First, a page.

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Nat Neurosci. 2003 Jan;6(1):51-8.

Selective cognitive dysfunction in acetylcholine M1 muscarinic receptor mutant mice.

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Department of Neurobiology, Brain Research Institute, 2554 Gonda Center, Box 951761, University of California, Los Angeles, California 90095-1761, USA.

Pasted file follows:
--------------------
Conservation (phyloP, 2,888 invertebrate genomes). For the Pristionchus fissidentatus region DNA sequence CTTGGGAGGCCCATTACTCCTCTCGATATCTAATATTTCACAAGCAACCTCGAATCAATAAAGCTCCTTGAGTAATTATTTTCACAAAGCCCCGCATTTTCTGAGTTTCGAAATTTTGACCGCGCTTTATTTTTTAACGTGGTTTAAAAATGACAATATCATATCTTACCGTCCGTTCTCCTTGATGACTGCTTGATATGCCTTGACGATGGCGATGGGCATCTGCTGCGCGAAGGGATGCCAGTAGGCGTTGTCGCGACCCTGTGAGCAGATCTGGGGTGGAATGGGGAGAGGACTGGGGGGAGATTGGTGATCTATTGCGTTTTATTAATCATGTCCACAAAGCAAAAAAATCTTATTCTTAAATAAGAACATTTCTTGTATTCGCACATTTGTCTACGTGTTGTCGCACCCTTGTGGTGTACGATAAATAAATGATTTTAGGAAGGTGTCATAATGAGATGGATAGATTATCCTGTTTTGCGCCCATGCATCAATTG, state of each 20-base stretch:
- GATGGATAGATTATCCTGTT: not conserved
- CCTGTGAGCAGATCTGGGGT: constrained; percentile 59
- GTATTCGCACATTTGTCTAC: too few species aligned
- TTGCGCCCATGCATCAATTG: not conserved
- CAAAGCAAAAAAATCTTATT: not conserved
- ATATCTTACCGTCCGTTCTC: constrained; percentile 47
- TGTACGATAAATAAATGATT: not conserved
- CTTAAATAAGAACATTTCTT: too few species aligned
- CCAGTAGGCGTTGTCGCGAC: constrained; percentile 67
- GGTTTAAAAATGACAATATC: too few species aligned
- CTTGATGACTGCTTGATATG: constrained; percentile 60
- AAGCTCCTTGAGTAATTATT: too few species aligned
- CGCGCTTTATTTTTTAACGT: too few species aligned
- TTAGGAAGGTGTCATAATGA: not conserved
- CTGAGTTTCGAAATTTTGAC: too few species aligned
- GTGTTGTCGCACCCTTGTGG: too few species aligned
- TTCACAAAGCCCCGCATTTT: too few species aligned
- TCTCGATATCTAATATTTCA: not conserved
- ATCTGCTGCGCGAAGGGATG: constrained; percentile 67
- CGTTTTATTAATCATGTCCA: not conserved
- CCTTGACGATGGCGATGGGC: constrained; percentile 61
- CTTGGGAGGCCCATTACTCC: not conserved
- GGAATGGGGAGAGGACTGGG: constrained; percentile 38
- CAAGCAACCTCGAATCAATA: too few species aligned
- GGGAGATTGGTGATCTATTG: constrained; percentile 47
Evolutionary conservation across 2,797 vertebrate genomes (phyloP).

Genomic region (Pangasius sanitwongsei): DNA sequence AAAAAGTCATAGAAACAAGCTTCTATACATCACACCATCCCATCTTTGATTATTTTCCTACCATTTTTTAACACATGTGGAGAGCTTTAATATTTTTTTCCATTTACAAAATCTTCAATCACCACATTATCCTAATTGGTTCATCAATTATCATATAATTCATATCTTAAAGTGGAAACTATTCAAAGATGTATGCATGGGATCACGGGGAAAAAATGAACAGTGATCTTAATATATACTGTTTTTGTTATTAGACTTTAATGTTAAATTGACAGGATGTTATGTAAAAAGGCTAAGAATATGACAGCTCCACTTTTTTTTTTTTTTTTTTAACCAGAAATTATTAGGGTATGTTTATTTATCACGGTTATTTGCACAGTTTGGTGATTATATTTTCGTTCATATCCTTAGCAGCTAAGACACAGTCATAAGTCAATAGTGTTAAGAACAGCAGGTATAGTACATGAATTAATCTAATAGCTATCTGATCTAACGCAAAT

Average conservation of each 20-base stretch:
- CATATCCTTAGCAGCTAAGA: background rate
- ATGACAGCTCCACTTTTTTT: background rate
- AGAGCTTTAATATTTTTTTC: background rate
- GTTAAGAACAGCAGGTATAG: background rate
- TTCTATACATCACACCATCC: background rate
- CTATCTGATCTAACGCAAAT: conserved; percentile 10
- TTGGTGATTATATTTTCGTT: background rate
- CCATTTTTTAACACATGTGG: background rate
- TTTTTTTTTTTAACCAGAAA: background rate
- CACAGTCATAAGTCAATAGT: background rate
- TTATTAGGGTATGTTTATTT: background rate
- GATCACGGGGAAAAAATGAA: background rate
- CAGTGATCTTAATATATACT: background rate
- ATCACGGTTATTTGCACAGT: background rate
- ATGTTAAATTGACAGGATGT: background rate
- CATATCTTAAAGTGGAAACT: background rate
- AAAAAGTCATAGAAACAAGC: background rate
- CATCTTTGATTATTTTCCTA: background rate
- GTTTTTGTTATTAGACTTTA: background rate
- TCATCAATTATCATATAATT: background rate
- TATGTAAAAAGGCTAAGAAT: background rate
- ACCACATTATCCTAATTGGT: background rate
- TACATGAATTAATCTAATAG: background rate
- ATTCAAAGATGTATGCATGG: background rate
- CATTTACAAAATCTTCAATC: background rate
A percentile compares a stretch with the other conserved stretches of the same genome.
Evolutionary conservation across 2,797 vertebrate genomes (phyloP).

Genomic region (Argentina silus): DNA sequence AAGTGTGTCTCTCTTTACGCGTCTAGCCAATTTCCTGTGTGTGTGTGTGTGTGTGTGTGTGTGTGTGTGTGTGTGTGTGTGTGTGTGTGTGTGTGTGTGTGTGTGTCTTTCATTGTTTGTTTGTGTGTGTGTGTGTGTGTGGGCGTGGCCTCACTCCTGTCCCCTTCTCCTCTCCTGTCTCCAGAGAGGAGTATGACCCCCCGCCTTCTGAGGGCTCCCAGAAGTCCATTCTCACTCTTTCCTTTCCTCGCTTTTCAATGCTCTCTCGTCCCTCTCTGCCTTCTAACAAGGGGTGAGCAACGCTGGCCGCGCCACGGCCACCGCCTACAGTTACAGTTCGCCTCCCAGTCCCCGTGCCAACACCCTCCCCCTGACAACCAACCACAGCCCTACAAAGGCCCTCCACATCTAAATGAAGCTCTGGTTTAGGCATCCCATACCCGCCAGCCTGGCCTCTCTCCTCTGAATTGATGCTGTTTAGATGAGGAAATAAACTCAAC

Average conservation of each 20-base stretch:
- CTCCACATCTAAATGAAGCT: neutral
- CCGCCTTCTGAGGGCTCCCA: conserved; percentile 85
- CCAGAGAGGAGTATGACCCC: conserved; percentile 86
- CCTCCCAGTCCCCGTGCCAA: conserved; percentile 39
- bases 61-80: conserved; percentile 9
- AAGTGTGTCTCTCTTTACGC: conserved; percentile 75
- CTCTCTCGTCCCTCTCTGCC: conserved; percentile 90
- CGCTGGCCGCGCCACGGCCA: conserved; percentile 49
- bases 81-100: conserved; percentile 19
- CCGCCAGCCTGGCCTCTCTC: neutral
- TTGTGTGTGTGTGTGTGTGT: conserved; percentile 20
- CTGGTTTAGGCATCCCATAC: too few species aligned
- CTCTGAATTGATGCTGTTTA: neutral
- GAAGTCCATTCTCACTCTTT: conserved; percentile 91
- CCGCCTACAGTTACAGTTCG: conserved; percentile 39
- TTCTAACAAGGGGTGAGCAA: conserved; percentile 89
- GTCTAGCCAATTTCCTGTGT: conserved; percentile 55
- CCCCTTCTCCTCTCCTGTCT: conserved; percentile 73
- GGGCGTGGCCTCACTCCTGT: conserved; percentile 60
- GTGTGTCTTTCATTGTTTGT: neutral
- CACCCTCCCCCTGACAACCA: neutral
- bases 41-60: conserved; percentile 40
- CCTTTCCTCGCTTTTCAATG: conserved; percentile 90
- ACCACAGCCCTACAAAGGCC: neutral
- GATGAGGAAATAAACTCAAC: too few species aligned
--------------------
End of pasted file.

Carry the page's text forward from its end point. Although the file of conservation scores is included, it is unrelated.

Blockade of cholinergic neurotransmission by muscarinic receptor antagonists produces profound deficits in attention and memory. However, the antagonists used in previous studies bind to more than one of the five muscarinic receptor subtypes. Here we examined memory in mice with a null mutation of the gene coding the M1 receptor, the most densely distributed muscarinic receptor in the hippocampus and forebrain. In contrast with previous studies using nonselective pharmacological antagonists, the M1 receptor deletion produced a selective phenotype that included both enhancements and deficits in memory. Long-term potentiation (LTP) in response to theta burst stimulation in the hippocampus was also reduced in mutant mice. M1 null mutant mice showed normal or enhanced memory for tasks that involved matching-to-sample problems, but they were severely impaired in non-matching-to-sample working memory as well as consolidation. Our results suggest that the M1 receptor is specifically involved in memory processes for which the cortex and hippocampus interact.

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